Google Gmail Now Uses Encrypted HTTPS Connection for All Users

 
 
By Todd R. Weiss  |  Posted 2014-03-24 Email Print this article Print
 
 
 
 
 
 
 

Avoiding HTTPS won't be possible now as Google works to make its email even more secure in light of U.S. government snooping disclosed in 2013.

All incoming and outgoing Gmail messages will use encrypted HTTPS connections to better protect them from interception by attackers or spying under a new policy Google recently announced for its Gmail services.

The new policy was unveiled by Nicolas Lidzborski, the security engineering lead for Google's Gmail service, in a March 20 post on the Google Enterprise Blog.

"Starting today, Gmail will always use an encrypted HTTPS connection when you check or send email," wrote Lidzborski. "Gmail has supported HTTPS since the day it launched, and in 2010 we made HTTPS the default. Today's change means that no one can listen in on your messages as they go back and forth between you and Gmail's servers—no matter if you're using public WiFi or logging in from your computer, phone or tablet."

That means that Google will encrypt every single email message sent or received by each account user while it is moving internally through Google's systems, he wrote. "This ensures that your messages are safe not only when they move between you and Gmail's servers, but also as they move between Google's data centers—something we made a top priority after last summer's revelations."

In the fall of 2013, it was revealed that the U.S. National Security Agency (NSA) had allegedly spied on data in Google and Yahoo data centers, according to an earlier eWEEK report. Google Executive Chairman Eric Schmidt harshly criticized the NSA over the revelations last fall, which were revealed among documents released by former NSA contractor Edward Snowden. The documents showed that the spy agency had tapped the communications links between the Internet and the data centers of large online service providers. The backlash against the surveillance and data-gathering activities of the NSA continues to gather momentum with calls for political action to limit the agency's powers and new revelations about the extent to which the spy agency went to tap into Internet communications.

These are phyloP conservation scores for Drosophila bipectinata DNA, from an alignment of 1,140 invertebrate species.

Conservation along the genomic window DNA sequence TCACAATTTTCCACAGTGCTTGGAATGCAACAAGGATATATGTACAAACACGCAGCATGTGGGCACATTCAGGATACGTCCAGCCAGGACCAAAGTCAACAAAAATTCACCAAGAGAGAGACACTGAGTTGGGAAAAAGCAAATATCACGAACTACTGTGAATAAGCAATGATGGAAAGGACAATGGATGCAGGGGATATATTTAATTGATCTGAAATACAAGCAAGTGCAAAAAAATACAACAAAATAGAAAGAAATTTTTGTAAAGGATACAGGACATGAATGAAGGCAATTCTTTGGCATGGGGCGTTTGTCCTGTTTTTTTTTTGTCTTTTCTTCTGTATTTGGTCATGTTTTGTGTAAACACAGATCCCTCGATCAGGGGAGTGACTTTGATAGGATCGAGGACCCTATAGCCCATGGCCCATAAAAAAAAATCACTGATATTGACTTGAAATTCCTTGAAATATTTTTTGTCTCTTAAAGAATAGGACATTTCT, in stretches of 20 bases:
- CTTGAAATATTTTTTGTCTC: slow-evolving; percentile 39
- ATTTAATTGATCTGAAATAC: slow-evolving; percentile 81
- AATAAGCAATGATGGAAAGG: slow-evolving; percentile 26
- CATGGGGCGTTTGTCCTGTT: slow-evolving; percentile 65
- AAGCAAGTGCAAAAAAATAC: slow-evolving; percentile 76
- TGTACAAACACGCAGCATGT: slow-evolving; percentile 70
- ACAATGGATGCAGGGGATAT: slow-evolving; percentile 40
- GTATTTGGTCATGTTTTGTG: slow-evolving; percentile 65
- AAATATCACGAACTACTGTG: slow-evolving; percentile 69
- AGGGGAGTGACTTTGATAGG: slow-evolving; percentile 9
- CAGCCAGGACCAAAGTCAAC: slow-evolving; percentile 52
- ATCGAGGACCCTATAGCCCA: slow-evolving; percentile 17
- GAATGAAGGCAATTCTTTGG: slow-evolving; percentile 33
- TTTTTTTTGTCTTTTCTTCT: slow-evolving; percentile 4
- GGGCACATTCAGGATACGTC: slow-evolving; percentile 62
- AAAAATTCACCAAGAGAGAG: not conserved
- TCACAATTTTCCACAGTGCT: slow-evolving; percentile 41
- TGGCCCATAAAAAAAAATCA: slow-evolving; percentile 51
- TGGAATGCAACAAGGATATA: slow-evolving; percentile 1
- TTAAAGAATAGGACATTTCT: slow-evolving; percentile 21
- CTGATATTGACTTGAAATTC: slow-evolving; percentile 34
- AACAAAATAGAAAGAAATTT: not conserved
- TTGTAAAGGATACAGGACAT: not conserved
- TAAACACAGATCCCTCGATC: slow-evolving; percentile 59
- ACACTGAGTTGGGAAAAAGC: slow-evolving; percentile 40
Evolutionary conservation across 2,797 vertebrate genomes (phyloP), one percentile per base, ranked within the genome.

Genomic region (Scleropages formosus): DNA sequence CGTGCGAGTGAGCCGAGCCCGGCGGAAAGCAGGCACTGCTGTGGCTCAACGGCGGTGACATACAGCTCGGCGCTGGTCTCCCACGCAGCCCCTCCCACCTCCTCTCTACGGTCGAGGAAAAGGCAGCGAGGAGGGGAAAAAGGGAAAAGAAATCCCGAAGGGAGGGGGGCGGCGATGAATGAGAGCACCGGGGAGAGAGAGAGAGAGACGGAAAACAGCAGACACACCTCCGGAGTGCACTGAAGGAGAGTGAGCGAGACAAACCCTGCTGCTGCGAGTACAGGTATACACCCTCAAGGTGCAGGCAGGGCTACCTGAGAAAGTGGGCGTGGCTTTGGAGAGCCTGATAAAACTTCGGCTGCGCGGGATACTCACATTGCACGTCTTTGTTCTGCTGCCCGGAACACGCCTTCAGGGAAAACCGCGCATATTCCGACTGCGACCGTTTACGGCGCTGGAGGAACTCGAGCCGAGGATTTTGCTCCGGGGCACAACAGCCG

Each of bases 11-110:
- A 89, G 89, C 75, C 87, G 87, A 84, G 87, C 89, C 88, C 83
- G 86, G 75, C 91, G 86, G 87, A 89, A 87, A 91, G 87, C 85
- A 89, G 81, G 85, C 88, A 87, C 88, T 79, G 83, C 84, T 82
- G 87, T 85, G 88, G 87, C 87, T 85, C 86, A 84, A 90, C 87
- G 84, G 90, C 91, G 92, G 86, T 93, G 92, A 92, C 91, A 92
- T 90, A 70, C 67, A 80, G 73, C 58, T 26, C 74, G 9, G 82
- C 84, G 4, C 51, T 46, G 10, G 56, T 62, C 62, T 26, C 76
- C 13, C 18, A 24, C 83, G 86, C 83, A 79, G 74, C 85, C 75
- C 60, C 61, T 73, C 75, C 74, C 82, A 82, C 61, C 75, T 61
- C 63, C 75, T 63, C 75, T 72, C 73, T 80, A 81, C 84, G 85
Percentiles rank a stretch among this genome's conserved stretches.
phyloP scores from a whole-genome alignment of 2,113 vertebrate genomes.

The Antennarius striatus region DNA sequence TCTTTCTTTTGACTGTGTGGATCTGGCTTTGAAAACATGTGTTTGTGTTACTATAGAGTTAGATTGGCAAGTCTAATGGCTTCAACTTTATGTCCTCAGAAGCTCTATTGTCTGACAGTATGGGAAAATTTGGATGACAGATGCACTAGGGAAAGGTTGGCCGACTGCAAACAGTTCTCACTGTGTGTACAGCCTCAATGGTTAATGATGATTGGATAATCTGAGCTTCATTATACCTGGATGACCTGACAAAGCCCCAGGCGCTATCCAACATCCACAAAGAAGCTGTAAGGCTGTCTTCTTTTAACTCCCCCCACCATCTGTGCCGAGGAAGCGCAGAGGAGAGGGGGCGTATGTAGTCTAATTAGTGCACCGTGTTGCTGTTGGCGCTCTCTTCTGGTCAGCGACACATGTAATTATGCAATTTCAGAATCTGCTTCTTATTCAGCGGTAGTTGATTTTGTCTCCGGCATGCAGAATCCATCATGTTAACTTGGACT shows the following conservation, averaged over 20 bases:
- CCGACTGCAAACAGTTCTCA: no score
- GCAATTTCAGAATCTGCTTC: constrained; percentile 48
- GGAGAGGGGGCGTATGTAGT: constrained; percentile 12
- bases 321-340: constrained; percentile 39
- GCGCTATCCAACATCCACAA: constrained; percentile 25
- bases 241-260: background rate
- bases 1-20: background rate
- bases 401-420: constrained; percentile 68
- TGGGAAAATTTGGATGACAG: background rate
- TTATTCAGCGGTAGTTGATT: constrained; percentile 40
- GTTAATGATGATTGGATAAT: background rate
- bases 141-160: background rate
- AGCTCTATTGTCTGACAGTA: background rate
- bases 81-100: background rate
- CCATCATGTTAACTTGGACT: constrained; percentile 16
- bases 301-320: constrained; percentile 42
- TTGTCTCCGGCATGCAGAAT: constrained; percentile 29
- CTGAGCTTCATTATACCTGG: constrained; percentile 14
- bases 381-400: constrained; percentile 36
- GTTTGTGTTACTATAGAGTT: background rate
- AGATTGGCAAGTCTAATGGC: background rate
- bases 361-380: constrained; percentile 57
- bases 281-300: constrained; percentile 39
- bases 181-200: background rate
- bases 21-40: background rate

"Your email is important to you, and making sure it stays safe and always available is important to us," wrote Lidzborski. "As you go about your day reading, writing, and checking messages, there are tons of security measures running behind the scenes to keep your email safe, secure, and there whenever you need it."

Google's "commitment to the security and reliability of your email is absolute, and we're constantly working on ways to improve," he wrote.

Google's Gmail, now in its 10th year, launched its services on April 1, 2004.

In January 2014, Google unveiled a new feature that lets users communicate via email more easily between their Gmail and Google+ accounts. The changes allow Gmail and Google+ users to send an email to another user even when they don't have that user's actual email address. The feature suggests a user's Google+ connections as recipients when they are composing a new email by displaying a list of contacts as the first letter of the name of a recipient is typed in. The sender's email address is only shared with the targeted recipient and the recipient's email address is only shared if he or she agrees to receive the message.

Google developed the new feature as a way to allow people who might know each other to communicate via email even in cases where they don't have each other's email addresses, while giving users control over who may contact them.

 
 
 
 
 
 
 
 
 
 
 
 
 

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